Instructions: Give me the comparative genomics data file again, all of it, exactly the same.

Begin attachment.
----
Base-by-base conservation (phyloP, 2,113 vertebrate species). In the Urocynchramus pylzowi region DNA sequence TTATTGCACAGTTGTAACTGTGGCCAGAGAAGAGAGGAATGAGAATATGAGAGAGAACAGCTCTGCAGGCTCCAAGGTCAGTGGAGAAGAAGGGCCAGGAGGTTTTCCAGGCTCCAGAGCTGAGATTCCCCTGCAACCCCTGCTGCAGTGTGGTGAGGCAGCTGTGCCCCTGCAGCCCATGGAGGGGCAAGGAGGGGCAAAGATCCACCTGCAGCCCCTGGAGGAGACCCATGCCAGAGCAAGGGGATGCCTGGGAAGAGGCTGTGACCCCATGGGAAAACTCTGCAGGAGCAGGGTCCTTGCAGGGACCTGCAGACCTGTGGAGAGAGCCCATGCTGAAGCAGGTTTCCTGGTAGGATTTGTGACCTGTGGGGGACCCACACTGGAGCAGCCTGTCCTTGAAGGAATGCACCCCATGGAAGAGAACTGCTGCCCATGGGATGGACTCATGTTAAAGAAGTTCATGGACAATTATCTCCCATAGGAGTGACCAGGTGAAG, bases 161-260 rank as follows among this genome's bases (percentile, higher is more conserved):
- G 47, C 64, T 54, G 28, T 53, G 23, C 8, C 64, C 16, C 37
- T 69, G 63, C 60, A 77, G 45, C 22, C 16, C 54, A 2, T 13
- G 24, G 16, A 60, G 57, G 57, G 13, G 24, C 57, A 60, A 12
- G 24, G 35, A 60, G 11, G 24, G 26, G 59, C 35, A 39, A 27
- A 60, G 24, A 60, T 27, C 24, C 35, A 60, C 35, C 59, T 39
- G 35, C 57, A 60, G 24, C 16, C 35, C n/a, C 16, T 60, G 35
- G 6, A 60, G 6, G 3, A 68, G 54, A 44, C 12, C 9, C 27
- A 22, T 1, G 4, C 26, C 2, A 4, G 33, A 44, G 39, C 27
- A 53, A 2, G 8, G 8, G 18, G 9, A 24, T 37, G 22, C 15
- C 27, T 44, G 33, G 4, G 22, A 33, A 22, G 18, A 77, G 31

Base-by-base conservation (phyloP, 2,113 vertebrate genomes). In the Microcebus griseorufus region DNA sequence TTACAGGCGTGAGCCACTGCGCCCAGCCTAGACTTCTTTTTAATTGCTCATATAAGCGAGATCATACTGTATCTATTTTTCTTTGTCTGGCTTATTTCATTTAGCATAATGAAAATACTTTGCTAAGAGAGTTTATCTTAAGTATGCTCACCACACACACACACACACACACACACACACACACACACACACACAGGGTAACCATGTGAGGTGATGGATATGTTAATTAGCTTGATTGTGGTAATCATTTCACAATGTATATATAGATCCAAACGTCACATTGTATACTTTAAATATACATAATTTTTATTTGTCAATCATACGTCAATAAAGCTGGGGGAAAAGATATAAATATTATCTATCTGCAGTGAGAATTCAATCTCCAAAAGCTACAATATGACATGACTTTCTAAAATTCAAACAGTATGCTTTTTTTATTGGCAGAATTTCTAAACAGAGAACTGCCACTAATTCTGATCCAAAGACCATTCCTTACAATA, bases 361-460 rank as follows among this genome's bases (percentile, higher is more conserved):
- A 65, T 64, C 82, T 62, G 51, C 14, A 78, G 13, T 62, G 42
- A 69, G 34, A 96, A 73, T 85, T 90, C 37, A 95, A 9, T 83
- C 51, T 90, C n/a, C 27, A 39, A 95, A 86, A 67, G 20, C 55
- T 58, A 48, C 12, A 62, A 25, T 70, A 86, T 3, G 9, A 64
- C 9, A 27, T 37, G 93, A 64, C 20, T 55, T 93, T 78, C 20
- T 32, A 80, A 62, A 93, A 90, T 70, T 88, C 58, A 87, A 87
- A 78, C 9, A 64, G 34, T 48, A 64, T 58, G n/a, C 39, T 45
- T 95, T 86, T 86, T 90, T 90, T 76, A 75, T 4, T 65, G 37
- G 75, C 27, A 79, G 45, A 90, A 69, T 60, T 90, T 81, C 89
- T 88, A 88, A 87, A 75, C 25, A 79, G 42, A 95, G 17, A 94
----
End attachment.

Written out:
Base-by-base conservation (phyloP, 2,113 vertebrate species). In the Urocynchramus pylzowi region DNA sequence TTATTGCACAGTTGTAACTGTGGCCAGAGAAGAGAGGAATGAGAATATGAGAGAGAACAGCTCTGCAGGCTCCAAGGTCAGTGGAGAAGAAGGGCCAGGAGGTTTTCCAGGCTCCAGAGCTGAGATTCCCCTGCAACCCCTGCTGCAGTGTGGTGAGGCAGCTGTGCCCCTGCAGCCCATGGAGGGGCAAGGAGGGGCAAAGATCCACCTGCAGCCCCTGGAGGAGACCCATGCCAGAGCAAGGGGATGCCTGGGAAGAGGCTGTGACCCCATGGGAAAACTCTGCAGGAGCAGGGTCCTTGCAGGGACCTGCAGACCTGTGGAGAGAGCCCATGCTGAAGCAGGTTTCCTGGTAGGATTTGTGACCTGTGGGGGACCCACACTGGAGCAGCCTGTCCTTGAAGGAATGCACCCCATGGAAGAGAACTGCTGCCCATGGGATGGACTCATGTTAAAGAAGTTCATGGACAATTATCTCCCATAGGAGTGACCAGGTGAAG, bases 161-260 rank as follows among this genome's bases (percentile, higher is more conserved):
- G 47, C 64, T 54, G 28, T 53, G 23, C 8, C 64, C 16, C 37
- T 69, G 63, C 60, A 77, G 45, C 22, C 16, C 54, A 2, T 13
- G 24, G 16, A 60, G 57, G 57, G 13, G 24, C 57, A 60, A 12
- G 24, G 35, A 60, G 11, G 24, G 26, G 59, C 35, A 39, A 27
- A 60, G 24, A 60, T 27, C 24, C 35, A 60, C 35, C 59, T 39
- G 35, C 57, A 60, G 24, C 16, C 35, C n/a, C 16, T 60, G 35
- G 6, A 60, G 6, G 3, A 68, G 54, A 44, C 12, C 9, C 27
- A 22, T 1, G 4, C 26, C 2, A 4, G 33, A 44, G 39, C 27
- A 53, A 2, G 8, G 8, G 18, G 9, A 24, T 37, G 22, C 15
- C 27, T 44, G 33, G 4, G 22, A 33, A 22, G 18, A 77, G 31

Base-by-base conservation (phyloP, 2,113 vertebrate genomes). In the Microcebus griseorufus region DNA sequence TTACAGGCGTGAGCCACTGCGCCCAGCCTAGACTTCTTTTTAATTGCTCATATAAGCGAGATCATACTGTATCTATTTTTCTTTGTCTGGCTTATTTCATTTAGCATAATGAAAATACTTTGCTAAGAGAGTTTATCTTAAGTATGCTCACCACACACACACACACACACACACACACACACACACACACACACAGGGTAACCATGTGAGGTGATGGATATGTTAATTAGCTTGATTGTGGTAATCATTTCACAATGTATATATAGATCCAAACGTCACATTGTATACTTTAAATATACATAATTTTTATTTGTCAATCATACGTCAATAAAGCTGGGGGAAAAGATATAAATATTATCTATCTGCAGTGAGAATTCAATCTCCAAAAGCTACAATATGACATGACTTTCTAAAATTCAAACAGTATGCTTTTTTTATTGGCAGAATTTCTAAACAGAGAACTGCCACTAATTCTGATCCAAAGACCATTCCTTACAATA, bases 361-460 rank as follows among this genome's bases (percentile, higher is more conserved):
- A 65, T 64, C 82, T 62, G 51, C 14, A 78, G 13, T 62, G 42
- A 69, G 34, A 96, A 73, T 85, T 90, C 37, A 95, A 9, T 83
- C 51, T 90, C n/a, C 27, A 39, A 95, A 86, A 67, G 20, C 55
- T 58, A 48, C 12, A 62, A 25, T 70, A 86, T 3, G 9, A 64
- C 9, A 27, T 37, G 93, A 64, C 20, T 55, T 93, T 78, C 20
- T 32, A 80, A 62, A 93, A 90, T 70, T 88, C 58, A 87, A 87
- A 78, C 9, A 64, G 34, T 48, A 64, T 58, G n/a, C 39, T 45
- T 95, T 86, T 86, T 90, T 90, T 76, A 75, T 4, T 65, G 37
- G 75, C 27, A 79, G 45, A 90, A 69, T 60, T 90, T 81, C 89
- T 88, A 88, A 87, A 75, C 25, A 79, G 42, A 95, G 17, A 94